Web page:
Teaching

The Start of the School Year Through Title 1 Eyes

Monday morning, I woke up giddy.  Professional development was starting and that meant the structure of my day was decided for me. Even though I adore my summer, I have always loved the start of the school year- a fresh beginning, another chance to grow. 

 I made my coffee, ate my breakfast, and made my way out the door. I was greeted by the familiar school’s neighborhood, the apartments and broken down duplexes. The cracked sidewalks and out of date homes. It was then my eyes laid upon a distraught man accompanied by another man offering aide, dazed, swaying, high. I looked across the street, and I saw three of my former students, engrossed in a phone, not even phased- like this was something they had seen before. I was grateful in that moment that they weren’t witnessing the episode, but it then hit me, as it does every year, that the summer break that my students had was not necessarily as joyful as mine. That my students may want the structure of the day just as badly as me, but for possibly different reasons.

Starting a school year at a Title 1 school comes with challenges that are not necessarily well- known. Challenges that are en-laced with hope, fear, and longing for the well-being of the students that walk through our doors on the first day of school.  We are constantly hoping for the right resources to be prepared, and for the best support possible to serve our kiddos best. 

We hope, we hope, we hope. 

We hope for time in our classroom to make it as welcoming as possible-especially for the students that didn’t feel necessarily welcomed at home for the summer months. This means we are spending our own money to get the perfect decorations, the right lamps, pillows, granola bars, anything to make our students feel comfortable and willing to learn. 

We spend money on school supplies, ask neighbors if they have backpacks to donate, are relieved when a school supply on our Amazon wishlist is fulfilled. Some of our students can´t afford a backpack, sometimes, they need us to hold them after class and slip them those pencils for the school year so they won’t have consequences elsewhere. So, notoriously, year after year, teachers will come in with bags of supplies, ready to give away without batting an eye, because they want success for their students. 

We are hoping for time to plan for the first few weeks of school, considering it is the most crucial time to break the emotional barriers in our classroom. Our hardest kids have the biggest walls built around them, guarding their heart, their mind, afraid of more pain, more distrust from whatever they have seen at their young age. We hope for that time to make them see that we are trustworthy, here for them, willing to help. It will typically take months, but the intention behind those first week’s lessons are so important. We will be the constant they never get to witness.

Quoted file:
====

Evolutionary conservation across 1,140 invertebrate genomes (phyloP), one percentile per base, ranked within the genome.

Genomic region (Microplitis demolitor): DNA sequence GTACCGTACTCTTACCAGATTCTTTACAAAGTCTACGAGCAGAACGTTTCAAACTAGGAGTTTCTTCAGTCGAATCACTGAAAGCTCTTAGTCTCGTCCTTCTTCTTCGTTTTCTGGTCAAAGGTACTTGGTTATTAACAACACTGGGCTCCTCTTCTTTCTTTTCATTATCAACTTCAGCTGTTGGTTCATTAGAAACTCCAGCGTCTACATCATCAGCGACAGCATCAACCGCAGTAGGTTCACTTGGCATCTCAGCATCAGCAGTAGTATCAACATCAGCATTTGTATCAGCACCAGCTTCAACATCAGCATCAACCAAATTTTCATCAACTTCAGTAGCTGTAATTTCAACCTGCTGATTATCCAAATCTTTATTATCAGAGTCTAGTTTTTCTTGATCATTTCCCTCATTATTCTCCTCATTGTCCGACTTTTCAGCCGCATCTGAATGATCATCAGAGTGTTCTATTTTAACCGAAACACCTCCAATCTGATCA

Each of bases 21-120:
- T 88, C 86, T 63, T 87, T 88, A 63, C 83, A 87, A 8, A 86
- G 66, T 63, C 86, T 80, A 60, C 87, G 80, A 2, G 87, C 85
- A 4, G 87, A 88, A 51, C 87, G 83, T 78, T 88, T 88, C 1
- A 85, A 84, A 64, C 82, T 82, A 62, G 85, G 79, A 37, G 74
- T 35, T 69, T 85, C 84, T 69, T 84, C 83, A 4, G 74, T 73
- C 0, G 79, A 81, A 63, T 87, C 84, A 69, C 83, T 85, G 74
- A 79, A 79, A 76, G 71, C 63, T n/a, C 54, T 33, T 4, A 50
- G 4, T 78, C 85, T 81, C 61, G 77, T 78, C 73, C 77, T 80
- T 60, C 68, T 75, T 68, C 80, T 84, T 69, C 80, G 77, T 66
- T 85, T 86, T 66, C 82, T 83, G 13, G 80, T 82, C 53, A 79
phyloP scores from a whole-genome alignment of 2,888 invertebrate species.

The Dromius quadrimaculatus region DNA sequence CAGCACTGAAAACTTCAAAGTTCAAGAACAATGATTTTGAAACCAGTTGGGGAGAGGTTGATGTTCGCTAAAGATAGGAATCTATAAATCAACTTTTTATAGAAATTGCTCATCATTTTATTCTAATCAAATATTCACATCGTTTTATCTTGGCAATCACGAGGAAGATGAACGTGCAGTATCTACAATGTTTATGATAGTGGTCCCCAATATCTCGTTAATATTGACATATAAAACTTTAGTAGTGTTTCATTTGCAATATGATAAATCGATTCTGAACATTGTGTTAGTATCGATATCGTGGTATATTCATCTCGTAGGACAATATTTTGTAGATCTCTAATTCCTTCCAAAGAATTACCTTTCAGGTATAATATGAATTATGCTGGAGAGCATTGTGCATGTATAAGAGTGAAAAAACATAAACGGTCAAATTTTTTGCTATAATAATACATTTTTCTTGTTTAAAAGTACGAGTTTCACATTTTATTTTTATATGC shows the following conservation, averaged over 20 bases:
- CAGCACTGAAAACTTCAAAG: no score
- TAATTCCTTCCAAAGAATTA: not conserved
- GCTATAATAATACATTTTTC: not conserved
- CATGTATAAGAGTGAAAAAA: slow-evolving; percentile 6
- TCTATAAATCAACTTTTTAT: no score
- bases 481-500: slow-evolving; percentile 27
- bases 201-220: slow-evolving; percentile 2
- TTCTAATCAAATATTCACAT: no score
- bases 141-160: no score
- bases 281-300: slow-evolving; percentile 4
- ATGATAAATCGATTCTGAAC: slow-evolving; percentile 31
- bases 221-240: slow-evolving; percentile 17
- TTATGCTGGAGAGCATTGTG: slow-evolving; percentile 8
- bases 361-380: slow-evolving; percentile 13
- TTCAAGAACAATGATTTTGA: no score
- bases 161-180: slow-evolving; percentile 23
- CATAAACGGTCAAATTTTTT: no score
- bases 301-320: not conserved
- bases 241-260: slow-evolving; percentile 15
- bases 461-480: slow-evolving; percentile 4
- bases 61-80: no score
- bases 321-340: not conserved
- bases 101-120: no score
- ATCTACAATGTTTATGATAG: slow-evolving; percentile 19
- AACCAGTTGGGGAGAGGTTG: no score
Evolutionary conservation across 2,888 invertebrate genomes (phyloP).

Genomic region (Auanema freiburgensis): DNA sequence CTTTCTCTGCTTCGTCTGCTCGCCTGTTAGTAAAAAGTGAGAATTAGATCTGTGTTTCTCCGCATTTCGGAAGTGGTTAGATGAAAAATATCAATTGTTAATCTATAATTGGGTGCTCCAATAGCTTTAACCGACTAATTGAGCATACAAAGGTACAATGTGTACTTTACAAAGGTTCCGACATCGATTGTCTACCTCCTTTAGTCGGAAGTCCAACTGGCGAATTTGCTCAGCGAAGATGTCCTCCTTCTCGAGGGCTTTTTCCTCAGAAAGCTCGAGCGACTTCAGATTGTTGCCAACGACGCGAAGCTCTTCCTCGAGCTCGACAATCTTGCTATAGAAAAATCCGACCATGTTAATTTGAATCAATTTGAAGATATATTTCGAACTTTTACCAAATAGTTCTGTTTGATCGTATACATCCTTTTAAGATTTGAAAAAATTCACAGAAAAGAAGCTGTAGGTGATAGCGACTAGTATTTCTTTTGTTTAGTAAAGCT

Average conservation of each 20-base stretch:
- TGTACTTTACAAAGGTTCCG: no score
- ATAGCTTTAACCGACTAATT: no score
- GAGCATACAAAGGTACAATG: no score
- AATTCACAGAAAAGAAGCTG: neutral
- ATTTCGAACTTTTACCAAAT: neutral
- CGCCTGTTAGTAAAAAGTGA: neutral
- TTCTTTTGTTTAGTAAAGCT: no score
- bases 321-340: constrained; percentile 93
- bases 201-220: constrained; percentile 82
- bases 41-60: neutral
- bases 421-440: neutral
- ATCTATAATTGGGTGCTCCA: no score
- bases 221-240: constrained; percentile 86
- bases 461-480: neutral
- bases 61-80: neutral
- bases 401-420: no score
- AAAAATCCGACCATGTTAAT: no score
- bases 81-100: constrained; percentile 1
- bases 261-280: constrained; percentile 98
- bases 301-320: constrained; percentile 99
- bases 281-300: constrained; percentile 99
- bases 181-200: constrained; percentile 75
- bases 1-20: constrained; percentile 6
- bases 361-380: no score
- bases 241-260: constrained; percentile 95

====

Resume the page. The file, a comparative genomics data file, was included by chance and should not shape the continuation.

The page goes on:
We pray for so many of our new teachers. We hope for a new addition to our family and hope that they don’t have to bear the weight of the world on their shoulder alone. We will take them under our wing and allow them to feel welcomed, supported and loved, even on their most difficult days. 

We take time to attend our professional development- which comes with various incentives, seminars, and curriculum changes due to our continuously changing test content. We fight and fight every year for the best discipline approach, best pedagogy, best way to get to our kids to compete with other districts academically when for some of our students, survival is their only thought. 

We hope we see our class library grow- scrounging Good Wills and Half Price Books for the best series, the best reading trends. Some of our students have never been read to except for inside a classroom. We want them to not flinch at the sight of a book but instead have a flicker of excitement in their eye- to see that being enveloped in a story is the best thing that could happen, an escape, no matter what the reading level. 

We will spend days at discipline trainings. Our parents are sometimes absent due to providing for their kids, so we rarely can rely on the consistency at home. We will inevitably see the pain in some of our student’s eyes when they take a swing at their best friend in the hallway- not anger, not aggression- displaced pain, defeat, sorrow. We try to fix the problem year after year, attempting to provide relationships, consistency, a loving environment, we will try everything to make them feel safe. 

We will have anxiety dreams about having an out of control class or not having the right assignment the first week. We will wake up in a damp t-shirt, and laugh about them with our coworkers later, but they will continue to happen because we want everything to be perfect for our future classes. 

Lastly, we hope for understanding colleagues, because there will be days that are not great. There will be days that we want to quit on your students for whatever reason. However, having your school family support you on those days is everything. Having support from your administration is everything, and even on the worst days, there is magic in a coherent staff. 

Our job is difficult, and our hearts are tethered with and mended again and again because the students walking through your door on the first day? They came to see you. They came to see your inviting classroom, your growing library, supplies and to grow more than they thought possible. They will be embraced by your smile, and no matter what happened in the last couple of months, they know they are home due to your preparation- and that? That and their unbound progress throughout the year emotionally and academically- that makes it worth it.

They make it worth it every single year. 

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